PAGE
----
Assembly Committee OKs Bill That Would Ban Horse Tripping

by NATASHA VITALE

A Nevada Assembly committee supported banning most “horse tripping” for sport, entertainment, or practice Thursday, sending a bill to the full Assembly.

State Senate Bill 72 was one of many bills prohibiting animal cruelty that were discussed in the Assembly Committee on Natural Resources on Thursday. It bans horse tripping unless it is part of an event that is allowed by the local government.

The bill passed the committee by a vote of 10-2, with Assemblymen Ira Hansen, R-Sparks, and John Ellison, R-Elko, opposing the bill.

Horse tripping is defined in the bill as “roping of the legs of or otherwise using a wire, pole, stick, rope or other object to intentionally cause a horse, mule, burro, ass or other animal of the equine species to fall.”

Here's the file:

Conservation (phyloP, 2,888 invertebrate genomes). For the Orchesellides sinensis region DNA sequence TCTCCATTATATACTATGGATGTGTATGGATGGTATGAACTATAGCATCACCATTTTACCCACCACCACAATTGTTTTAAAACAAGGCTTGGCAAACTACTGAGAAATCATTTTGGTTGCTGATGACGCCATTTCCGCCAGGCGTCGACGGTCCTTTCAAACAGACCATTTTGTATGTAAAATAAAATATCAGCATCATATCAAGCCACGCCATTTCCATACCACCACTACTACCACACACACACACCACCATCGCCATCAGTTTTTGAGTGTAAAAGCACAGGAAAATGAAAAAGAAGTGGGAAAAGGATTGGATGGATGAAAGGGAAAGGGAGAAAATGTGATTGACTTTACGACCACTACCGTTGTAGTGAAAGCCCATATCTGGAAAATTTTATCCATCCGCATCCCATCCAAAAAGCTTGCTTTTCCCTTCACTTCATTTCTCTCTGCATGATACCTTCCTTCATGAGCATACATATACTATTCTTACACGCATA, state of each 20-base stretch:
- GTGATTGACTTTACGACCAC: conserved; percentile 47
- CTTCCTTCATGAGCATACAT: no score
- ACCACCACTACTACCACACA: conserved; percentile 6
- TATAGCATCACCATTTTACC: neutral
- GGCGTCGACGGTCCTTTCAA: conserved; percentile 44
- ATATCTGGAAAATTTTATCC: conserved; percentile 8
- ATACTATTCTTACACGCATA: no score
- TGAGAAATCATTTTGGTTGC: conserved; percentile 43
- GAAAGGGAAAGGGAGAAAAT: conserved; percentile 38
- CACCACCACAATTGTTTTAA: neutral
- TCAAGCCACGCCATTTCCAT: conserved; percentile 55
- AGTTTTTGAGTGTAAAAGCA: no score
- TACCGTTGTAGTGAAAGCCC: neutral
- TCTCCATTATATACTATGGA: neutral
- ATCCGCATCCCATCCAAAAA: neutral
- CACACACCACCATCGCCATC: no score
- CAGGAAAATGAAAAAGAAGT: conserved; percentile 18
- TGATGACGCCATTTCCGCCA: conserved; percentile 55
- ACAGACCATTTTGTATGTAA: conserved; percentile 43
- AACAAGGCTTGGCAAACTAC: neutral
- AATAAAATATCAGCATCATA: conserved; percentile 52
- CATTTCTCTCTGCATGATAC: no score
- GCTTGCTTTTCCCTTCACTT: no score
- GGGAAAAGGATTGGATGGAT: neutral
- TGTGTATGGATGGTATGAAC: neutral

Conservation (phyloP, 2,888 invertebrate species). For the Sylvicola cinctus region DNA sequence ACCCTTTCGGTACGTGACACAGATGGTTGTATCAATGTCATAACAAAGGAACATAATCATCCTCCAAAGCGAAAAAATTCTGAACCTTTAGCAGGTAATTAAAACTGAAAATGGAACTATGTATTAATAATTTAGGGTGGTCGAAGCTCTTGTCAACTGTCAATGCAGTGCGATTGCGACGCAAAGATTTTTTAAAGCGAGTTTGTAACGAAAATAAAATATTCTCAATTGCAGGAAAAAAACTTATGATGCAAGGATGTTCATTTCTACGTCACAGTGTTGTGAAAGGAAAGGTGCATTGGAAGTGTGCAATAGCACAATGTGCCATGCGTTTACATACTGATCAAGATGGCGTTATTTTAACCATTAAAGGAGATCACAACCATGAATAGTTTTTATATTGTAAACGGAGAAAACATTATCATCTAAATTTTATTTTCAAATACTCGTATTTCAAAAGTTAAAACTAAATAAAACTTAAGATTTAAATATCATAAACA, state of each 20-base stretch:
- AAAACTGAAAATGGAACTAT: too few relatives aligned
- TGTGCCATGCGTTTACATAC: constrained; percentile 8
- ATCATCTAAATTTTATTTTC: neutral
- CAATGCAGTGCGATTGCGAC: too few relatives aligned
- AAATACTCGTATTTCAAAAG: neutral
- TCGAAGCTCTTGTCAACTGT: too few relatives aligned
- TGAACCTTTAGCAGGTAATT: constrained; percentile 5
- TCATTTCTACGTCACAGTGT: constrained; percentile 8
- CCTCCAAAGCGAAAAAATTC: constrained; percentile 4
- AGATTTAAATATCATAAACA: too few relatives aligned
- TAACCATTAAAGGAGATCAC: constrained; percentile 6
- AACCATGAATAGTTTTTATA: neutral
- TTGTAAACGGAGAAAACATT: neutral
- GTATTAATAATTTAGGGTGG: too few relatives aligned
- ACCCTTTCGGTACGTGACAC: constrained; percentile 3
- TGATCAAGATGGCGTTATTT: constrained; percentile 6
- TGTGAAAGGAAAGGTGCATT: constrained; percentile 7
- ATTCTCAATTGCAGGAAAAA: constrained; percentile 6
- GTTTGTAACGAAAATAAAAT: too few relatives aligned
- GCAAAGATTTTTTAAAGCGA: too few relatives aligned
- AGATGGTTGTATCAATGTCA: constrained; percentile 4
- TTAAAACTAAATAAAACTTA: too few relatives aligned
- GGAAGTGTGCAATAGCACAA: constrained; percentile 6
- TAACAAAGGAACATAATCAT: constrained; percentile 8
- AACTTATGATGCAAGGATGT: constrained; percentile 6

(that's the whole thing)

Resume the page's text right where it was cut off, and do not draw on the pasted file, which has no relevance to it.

The bill exempts tripping a horse for medical purposes and catching the animal by the front legs and releasing in a government-sanctioned event.

Ellison said that the bill was unrealistic, while Hansen opposed the idea that the horses were being intentionally harmed, and he compared calf roping in American rodeos to horse tripping.

“Having had a lot of communication with some Mexican rodeo people and having done a little homework in the meantime on these things, I think this was a really convenient target,” Hansen said of the bill.

This article was also published here through our journalism partnership with RGJ Media



Categories: YOUR WILDLIFE